Difference Between Pure and Applied Sociology

Key Difference – Pure vs Applied Sociology
 

Pure and Applied Sociology are two branches of the discipline of Sociology between which a key difference can be identified. Sociology is a field of study that focuses on the human society, its structure and various social institutions. It attempts to comprehend the varied social patterns, behaviors and problems that people face in the society. The key difference between pure and applied sociology is in its focus. In pure sociology, the primary focus of the sociologist is to acquire knowledge through theory and research. He attempts to use theoretical knowledge and research to broaden his understanding of the larger societal structure. However, in applied sociology the primary focus of the sociologist is to use the knowledge that he has to practice by solving real life social problems.

What is Pure Sociology?

Pure sociology refers to the field of sociology in which the primary focus is to gain knowledge. This includes various perspectives such as functionalist perspective, Marxist perspective, symbolic interactionism, etc. It also includes a variety of theories and concepts on all social aspects ranging from family to globalization. In pure sociology, the sociologist attempts to broaden his understanding of sociology as an academic discipline.

This usually includes research as well. However, the key difference is that even the research is conducted with the purpose of building new theories, supporting existing theories or rejecting theories. In this sense, the link that pure sociology has to the real world is only limited to knowledge. For an example, as a pure sociological research, a sociologist conducts a research on the relocation of low-income families. Through the research, the sociologist attempts to comprehend the changes that have come about in the lifestyle of people, the difficulties they face, etc. Although the research highlights certain social issues, the main focus of the researcher is to produce quality data and new knowledge.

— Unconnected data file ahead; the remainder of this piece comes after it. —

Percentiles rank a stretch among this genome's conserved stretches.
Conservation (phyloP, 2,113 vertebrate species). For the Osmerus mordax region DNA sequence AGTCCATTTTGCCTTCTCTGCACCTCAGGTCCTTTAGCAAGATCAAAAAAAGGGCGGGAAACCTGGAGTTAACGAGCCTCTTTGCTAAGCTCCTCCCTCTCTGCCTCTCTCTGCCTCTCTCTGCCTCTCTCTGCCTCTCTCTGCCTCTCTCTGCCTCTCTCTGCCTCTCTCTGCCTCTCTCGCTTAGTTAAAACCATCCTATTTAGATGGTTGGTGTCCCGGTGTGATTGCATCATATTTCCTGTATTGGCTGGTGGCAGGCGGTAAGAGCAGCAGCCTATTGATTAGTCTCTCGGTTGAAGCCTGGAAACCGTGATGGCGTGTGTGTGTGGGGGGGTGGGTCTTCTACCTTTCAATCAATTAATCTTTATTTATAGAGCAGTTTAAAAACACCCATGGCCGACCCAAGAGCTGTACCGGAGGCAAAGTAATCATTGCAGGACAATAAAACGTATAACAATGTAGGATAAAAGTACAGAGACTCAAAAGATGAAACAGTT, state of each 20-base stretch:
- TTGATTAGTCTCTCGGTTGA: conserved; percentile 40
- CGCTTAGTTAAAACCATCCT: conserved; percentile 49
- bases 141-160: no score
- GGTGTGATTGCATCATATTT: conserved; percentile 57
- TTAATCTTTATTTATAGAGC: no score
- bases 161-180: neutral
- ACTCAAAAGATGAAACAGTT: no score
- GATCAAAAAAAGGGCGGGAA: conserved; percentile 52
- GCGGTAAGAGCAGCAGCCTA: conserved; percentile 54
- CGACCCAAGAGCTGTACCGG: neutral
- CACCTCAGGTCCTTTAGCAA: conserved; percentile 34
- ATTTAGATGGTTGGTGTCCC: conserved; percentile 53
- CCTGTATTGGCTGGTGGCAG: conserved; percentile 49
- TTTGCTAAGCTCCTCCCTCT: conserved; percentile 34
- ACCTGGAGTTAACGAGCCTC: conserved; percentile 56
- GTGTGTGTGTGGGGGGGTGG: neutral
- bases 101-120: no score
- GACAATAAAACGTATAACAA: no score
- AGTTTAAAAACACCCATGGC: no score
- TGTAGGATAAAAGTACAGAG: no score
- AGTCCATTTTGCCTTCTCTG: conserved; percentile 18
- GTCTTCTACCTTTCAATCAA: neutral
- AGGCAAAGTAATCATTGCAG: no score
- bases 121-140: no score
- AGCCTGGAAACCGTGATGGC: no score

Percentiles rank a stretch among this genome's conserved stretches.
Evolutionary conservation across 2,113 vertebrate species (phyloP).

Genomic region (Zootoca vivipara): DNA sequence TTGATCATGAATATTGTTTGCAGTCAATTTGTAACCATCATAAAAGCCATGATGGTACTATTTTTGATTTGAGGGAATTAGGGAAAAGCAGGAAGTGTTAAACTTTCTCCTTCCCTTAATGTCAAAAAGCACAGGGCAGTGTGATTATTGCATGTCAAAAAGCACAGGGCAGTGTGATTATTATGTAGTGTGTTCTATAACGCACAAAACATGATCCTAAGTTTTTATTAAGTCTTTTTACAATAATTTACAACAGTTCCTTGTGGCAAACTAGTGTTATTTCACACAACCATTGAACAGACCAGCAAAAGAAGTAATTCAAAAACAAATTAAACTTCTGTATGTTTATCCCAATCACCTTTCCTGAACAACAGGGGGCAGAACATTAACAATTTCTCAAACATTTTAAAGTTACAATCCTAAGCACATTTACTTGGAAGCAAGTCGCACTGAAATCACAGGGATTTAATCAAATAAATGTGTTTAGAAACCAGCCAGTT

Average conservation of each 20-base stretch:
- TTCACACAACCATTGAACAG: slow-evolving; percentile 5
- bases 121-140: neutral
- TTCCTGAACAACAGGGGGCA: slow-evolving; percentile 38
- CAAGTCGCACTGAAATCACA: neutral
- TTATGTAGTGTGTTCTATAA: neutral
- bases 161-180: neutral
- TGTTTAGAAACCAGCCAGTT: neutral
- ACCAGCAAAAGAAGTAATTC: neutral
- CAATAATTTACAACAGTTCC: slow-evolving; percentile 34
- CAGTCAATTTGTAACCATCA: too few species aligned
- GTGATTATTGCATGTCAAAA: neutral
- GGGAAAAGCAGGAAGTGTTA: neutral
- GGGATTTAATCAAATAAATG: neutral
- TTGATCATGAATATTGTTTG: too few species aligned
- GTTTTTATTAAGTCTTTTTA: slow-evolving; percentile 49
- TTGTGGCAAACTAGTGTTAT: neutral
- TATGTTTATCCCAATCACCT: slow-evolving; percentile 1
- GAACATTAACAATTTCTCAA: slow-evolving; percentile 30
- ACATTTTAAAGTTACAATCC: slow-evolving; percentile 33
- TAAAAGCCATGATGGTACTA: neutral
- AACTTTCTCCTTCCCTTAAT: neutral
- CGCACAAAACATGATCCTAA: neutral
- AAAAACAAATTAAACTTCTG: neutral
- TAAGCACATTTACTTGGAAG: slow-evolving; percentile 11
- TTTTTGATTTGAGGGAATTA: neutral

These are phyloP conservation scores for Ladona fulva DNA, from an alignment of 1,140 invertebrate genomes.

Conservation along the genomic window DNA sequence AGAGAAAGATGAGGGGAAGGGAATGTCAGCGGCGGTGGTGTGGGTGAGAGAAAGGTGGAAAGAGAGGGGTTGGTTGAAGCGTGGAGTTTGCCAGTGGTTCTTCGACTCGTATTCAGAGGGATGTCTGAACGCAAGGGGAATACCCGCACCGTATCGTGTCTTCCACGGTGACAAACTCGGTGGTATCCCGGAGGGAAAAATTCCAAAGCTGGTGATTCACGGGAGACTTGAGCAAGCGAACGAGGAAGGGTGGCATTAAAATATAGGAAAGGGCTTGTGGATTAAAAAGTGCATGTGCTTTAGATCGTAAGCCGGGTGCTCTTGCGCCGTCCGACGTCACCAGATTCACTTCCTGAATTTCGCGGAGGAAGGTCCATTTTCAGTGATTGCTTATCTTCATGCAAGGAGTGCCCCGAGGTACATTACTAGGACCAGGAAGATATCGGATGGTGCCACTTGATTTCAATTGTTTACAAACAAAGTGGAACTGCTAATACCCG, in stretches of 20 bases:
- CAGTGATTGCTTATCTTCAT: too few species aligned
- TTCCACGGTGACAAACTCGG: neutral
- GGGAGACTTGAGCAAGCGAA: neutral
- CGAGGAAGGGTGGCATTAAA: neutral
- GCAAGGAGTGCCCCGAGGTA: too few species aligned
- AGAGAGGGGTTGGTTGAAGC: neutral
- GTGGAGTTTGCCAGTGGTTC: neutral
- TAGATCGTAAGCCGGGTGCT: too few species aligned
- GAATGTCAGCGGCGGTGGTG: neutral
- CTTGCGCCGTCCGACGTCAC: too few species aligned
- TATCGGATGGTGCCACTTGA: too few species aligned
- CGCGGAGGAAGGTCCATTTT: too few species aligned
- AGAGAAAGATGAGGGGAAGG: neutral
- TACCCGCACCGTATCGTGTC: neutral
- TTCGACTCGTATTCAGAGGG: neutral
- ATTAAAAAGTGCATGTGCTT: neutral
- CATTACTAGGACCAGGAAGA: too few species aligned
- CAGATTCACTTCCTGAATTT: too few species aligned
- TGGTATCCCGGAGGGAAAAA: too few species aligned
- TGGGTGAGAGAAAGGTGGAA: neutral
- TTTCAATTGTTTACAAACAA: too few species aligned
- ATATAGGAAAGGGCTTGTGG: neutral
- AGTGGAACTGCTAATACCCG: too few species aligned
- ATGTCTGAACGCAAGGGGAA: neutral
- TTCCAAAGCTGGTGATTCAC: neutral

Difference Between Pure and Applied Sociology

What is Applied Sociology?

Applied sociology is the field of sociology of which the primary focus is to find solutions to social problems with the assistance of the theoretical knowledge. Unlike in pure sociology where the sociologist is more interested in broadening his knowledge, in applied sociology, the focus is on the practical aspects of the discipline.

Applied sociology consists of a lot of research both qualitative and quantitative that helps the sociologist to understand the social phenomenon, attitudes of the people and even social issues. An applied social researcher usually uses the theoretical knowledge that he has and combines it with the social setting. This allows him to find solutions to the social problem. Let us take the same example of the relocation research. An applied social researcher would use his findings to provide solutions to the people in order to better their life conditions. This is why for most projects; applied sociologists are also hired on policy as well as implementation levels.

Key Difference - Pure vs Applied Sociology

What is the difference between Pure and Applied Sociology?

Definitions of Pure and Applied Sociology:

Pure Sociology: Pure sociology refers to the field of sociology in which the primary focus is to gain knowledge.

Applied Sociology: Applied sociology refers the field of sociology of which the primary focus is to find solutions to social problems with the assistance of theoretical knowledge.

Characteristics of Pure and Applied Sociology:

Focus:

Pure Sociology: The focus is on gaining knowledge.

Applied Sociology: The focus is on solving problems.

Knowledge:

Pure Sociology: Knowledge is acquired to broaden one’s understanding of the discipline.

Applied Sociology: Knowledge is used to solve social issues.

Research:

Pure Sociology: Research is carried out to come up with new theoretical knowledge.

Applied Sociology: Research is carried out to understand and find solutions to problems.

 

Image Courtesy:

1. Sociology of Health and Illness By 80jimmylouie [Public Domain], via Wikimedia Commons

2. Survey Research Books By User:Jtneill (Own work) [Public domain], via Wikimedia Commons